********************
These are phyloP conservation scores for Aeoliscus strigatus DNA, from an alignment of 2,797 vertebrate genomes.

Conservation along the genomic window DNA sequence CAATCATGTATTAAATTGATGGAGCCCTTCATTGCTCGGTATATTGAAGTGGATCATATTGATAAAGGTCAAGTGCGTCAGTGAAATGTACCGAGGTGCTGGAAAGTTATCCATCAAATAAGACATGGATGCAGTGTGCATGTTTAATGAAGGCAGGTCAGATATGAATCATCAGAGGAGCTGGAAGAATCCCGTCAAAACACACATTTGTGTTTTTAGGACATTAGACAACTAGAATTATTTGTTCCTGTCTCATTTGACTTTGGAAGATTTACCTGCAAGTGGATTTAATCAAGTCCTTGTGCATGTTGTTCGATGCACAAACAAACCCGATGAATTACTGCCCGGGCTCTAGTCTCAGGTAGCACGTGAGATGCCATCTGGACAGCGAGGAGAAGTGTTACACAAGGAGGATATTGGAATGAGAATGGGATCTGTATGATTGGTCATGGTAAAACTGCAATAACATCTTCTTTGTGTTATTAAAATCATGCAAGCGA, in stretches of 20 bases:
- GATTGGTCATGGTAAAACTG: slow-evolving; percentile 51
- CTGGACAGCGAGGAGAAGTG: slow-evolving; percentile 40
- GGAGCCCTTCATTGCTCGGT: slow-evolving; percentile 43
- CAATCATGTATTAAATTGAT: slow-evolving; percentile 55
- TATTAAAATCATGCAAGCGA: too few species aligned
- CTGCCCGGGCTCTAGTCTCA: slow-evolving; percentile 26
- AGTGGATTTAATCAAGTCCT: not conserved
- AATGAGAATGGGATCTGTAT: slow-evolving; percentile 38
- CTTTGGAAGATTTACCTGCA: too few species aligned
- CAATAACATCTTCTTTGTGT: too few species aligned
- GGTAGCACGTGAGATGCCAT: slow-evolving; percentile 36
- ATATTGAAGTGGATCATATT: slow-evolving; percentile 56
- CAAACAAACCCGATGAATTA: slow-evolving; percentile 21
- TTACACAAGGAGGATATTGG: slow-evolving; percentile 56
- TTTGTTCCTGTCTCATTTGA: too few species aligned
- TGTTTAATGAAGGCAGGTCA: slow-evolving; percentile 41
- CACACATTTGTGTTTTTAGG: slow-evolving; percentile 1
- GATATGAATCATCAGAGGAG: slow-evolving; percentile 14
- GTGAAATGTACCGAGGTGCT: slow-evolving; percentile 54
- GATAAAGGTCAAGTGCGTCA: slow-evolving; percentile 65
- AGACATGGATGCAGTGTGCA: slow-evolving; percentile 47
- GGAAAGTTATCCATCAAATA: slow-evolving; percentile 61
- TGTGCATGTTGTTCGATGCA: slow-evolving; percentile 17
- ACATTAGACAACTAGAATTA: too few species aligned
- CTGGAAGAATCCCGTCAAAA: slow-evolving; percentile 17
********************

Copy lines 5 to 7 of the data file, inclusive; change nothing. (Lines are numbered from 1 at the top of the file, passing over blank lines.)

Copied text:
- GGAGCCCTTCATTGCTCGGT: slow-evolving; percentile 43
- CAATCATGTATTAAATTGAT: slow-evolving; percentile 55
- TATTAAAATCATGCAAGCGA: too few species aligned